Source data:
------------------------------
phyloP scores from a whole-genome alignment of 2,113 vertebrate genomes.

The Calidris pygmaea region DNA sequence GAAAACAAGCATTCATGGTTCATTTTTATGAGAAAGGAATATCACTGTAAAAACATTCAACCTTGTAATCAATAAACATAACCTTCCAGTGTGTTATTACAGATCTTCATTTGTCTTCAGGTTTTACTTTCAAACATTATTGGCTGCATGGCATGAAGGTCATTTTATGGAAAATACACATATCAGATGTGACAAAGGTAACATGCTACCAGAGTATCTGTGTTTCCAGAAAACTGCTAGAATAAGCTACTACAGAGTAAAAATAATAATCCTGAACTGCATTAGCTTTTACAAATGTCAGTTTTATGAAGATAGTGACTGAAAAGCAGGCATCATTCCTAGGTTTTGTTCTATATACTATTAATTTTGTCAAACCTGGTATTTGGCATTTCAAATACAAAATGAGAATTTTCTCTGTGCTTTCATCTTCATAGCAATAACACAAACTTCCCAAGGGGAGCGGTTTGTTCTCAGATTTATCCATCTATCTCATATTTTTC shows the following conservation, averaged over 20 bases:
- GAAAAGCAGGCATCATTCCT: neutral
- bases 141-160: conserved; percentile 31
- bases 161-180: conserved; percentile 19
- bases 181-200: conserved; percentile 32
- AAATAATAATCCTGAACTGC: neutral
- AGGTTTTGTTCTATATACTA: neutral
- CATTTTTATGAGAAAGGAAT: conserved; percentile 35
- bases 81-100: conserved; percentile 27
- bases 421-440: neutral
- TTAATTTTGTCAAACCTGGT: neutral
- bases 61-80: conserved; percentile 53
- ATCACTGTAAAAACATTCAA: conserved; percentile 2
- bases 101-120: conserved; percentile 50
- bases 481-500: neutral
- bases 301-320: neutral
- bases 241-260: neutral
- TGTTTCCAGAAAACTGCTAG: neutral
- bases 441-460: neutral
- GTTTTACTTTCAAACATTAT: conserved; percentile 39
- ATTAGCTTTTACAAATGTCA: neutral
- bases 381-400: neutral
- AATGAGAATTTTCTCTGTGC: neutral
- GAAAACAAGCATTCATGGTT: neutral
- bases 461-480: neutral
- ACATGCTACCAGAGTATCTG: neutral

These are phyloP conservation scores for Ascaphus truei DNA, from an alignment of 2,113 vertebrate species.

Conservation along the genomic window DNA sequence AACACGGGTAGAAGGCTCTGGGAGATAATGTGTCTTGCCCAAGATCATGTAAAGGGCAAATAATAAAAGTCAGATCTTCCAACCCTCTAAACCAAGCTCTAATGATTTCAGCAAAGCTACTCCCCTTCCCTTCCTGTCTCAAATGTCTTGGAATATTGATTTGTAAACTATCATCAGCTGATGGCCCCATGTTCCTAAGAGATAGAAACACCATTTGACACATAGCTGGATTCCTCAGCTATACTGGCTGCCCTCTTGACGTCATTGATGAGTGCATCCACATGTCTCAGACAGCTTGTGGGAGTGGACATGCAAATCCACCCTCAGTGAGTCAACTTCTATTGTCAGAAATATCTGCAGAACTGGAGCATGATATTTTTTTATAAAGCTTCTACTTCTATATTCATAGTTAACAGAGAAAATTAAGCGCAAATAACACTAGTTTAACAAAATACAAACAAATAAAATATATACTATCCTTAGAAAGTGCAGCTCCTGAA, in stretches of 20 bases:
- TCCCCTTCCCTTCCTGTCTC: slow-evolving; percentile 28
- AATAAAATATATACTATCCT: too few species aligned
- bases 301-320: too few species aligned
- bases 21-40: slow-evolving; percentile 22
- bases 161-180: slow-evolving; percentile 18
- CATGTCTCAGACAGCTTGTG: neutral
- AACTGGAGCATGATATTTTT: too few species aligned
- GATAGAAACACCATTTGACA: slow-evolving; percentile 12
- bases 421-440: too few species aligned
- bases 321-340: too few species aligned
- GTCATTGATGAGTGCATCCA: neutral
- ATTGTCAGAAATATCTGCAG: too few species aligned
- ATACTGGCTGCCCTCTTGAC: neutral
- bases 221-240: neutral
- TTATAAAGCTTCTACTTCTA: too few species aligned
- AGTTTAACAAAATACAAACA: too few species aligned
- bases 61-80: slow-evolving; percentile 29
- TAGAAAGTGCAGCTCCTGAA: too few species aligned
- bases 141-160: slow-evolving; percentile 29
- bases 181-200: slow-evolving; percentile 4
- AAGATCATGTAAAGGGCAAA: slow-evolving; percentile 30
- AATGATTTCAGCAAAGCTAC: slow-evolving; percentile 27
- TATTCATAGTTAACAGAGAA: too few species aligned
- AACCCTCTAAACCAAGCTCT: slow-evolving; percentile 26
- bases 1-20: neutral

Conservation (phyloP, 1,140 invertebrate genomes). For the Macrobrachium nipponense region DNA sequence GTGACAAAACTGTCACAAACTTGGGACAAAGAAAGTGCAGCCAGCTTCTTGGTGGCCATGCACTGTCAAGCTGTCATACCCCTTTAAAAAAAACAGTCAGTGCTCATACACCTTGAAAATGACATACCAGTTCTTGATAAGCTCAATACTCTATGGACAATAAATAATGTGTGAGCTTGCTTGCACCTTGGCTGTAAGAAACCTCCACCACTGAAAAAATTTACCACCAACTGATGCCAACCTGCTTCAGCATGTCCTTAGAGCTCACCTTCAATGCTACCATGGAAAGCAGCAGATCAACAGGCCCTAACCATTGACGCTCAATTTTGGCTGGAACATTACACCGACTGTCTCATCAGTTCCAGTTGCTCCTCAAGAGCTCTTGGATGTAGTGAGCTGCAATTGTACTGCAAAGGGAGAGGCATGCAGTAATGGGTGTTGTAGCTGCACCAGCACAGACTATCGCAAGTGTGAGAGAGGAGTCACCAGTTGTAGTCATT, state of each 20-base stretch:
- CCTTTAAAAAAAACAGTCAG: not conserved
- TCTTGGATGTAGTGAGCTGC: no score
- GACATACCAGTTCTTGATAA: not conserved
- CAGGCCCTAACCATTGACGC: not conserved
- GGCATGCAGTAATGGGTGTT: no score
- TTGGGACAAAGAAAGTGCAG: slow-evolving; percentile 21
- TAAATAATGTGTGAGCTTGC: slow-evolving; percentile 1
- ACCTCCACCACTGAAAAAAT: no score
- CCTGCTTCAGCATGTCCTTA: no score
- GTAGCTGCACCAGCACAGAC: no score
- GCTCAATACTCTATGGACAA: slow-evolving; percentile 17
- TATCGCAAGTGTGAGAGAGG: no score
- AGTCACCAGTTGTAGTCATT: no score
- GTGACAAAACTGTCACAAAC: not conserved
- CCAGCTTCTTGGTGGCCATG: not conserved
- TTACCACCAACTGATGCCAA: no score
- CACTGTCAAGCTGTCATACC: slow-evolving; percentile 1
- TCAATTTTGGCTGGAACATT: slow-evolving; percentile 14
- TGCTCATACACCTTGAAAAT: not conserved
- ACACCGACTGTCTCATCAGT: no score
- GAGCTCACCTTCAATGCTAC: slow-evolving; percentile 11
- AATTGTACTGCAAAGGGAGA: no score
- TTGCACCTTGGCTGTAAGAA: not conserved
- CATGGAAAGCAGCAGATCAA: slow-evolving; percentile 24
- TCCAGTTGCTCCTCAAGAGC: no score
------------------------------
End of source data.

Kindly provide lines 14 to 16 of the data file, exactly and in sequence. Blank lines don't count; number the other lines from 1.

- ATCACTGTAAAAACATTCAA: conserved; percentile 2
- bases 101-120: conserved; percentile 50
- bases 481-500: neutral